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Battery Daddy — Jeon Seungbae, 2021

This is a story of two points of view. The first is the relationship between a human father and his son, the second is a battery father and his family. On a trip to the great outdoors with his son, our human dad very quickly gets into trouble when the weather takes a turn for the worse. Stuck in the middle of a flood he uses his torch to signal help for him and his son. Unbeknown to the pair, battery dad gets to work inside the torch, ensuring the light works. As the torch fills with water, the battery dad starts peddling furiously to keep the light on. Thankfully the human parent and his son are spotted by a rescue helicopter and returned home. The battery dad is then free again to leave the confines of the torch and return to his own family, who have waited patiently for his return.

In this felt stop-motion animation, the two fathers are connected by their need to return to be available for their families, bringing the idea that it is love which makes us powerful. The film can also be seen as a metaphor for our use electrical energy, often taking it for granted, without always appreciating the wider implications of its use for our planet.

Classroom Activities

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  • What type of animation is this? What other kinds of animation do you know? (Stop motion/clay animation/3D CGI/2D line drawing/hand-drawn etc.) Can you give examples of these?
  • Why does the director show us the car, teddy and dinosaur at the start? How does this link with the other things we see in the first 02:10 of the film? (Electricity usage, reliance etc.)
  • What do we find out about the family in the first 2 minutes of the film? Are they close? Where do they live? How do we know the parents care for their son? How do they spend their time? What evidence do we have?
  • Watch the film from 02:20 to 02:40. What three things does the director do to show us the change in mood of the film? Think about how the colours, sounds and characters are used to change the mood (e.g. How do the colours change? Is there a contrast in the sounds that are used? What did the characters do that pre-empted the change in direction of the story?)
  • What colour is Battery Daddy at the start? What do we associate with this colour, feelings/emotions/thoughts? Why does the director have Battery Daddy change colour when his children jump on him? What does this show the audience?


  • Pupils should list all the appliances they have at home that use electricity. These could be then written down, cut out, and organised into a Venn diagram: Batteries, Mains, Both
  • Families can all be different. Discuss the different family set ups within the class, explaining there is no right or wrong, and everyone’s family is different. Construct short family trees of immediate family members. (Be aware that this may be a sensitive topic and should be approached with caution.)
  • Ask the pupils who they care about/love. This could an introduction to the different kinds of love, what we do for the people we care for and who cares for us. Pupils could create a little mind map of the different ways they are cared for.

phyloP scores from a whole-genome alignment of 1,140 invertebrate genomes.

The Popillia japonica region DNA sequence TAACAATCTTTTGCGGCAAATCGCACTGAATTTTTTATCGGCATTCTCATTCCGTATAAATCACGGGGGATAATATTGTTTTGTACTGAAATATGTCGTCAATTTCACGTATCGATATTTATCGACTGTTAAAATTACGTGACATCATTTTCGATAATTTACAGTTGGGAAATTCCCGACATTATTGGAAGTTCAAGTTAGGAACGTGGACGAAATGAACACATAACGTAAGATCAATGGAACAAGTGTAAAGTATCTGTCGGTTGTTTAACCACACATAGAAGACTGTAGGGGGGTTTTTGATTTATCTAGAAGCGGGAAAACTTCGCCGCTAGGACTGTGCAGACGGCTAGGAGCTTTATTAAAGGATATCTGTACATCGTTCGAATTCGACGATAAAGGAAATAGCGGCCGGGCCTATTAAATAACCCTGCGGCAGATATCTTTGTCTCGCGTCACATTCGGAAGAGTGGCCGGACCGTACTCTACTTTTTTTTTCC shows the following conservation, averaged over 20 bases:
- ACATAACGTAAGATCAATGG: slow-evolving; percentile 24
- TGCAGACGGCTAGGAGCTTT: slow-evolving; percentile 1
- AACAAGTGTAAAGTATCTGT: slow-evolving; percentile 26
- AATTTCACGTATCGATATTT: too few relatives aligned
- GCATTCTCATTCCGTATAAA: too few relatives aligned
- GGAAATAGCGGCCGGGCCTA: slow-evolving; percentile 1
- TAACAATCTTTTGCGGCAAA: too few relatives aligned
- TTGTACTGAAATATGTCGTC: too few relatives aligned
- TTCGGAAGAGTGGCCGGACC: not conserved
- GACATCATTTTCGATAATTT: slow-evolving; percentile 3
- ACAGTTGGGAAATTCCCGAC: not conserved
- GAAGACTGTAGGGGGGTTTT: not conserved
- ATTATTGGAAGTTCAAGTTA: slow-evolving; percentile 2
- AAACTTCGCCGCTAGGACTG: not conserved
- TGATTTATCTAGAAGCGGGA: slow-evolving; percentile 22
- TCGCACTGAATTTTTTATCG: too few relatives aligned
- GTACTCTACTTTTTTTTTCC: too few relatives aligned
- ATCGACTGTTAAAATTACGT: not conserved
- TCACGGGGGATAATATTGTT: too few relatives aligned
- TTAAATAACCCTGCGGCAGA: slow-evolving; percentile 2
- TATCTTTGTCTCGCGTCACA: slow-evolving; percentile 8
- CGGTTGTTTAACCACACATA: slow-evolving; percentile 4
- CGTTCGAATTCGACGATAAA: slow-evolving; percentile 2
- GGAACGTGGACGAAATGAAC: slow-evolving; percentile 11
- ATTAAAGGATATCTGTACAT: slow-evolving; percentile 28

• Talk about sustainability and what this means (appropriate to age/stage). Research/discuss different ways to create electricity that are sustainable. What ways are best for Scotland? Which methods are less appropriate for Scotland. Why?



  • Create a story that starts with a nice day but turns dangerous. Ideas could be brainstormed as a class, or in smaller learning groups. Like the film, the solution should have a happy resolution.
  • Write a story involving an inanimate object. They should have an interesting adventure based around what they are (e.g. a pair of scissors that rescues flies from a spider’s web).


  • Using the short story about an inanimate object, create a short animation showing one small part of the journey the object went on (e.g. a pair of scissors walking across a table). This could be done with cut-outs of the object in various poses.


  • Take the roles of members of the battery family, then devise the conversation that might have happened with the Battery Family when dad got home.
  • Devise and recreate a short interview with the local news about the incident. It could be interesting to do this from the two viewpoints - the father and his son or Battery Daddy.


  • Measure water fall in the playground over two weeks, investigating the different ways this could be recorded, and results shared.
  • Investigate electricity created from batteries and other sources. This might include generating electricity from a small turbine.
  • Consider ways to solve the issue of flash floods and build solutions from cardboard boxes and junk modelling.

Clip Details

Year of Production 2021
Genre Adventure, Stop-Motion
Curriculum Areas Expressive Arts, Health and Wellbeing, Modern Languages, Literacy and English, Sciences, Technologies
Director Jeon Seungbae
Country of Origin Korea
Medium / Content 3D Animation, Fiction, Colour, Sound, No Dialogue
Themes Feelings, Relationships, Danger / Fear, Work / Ambition, Identity / Self
Clip Length 06:15
Clip Length 06:15
Age Group P1-P4, P5-P7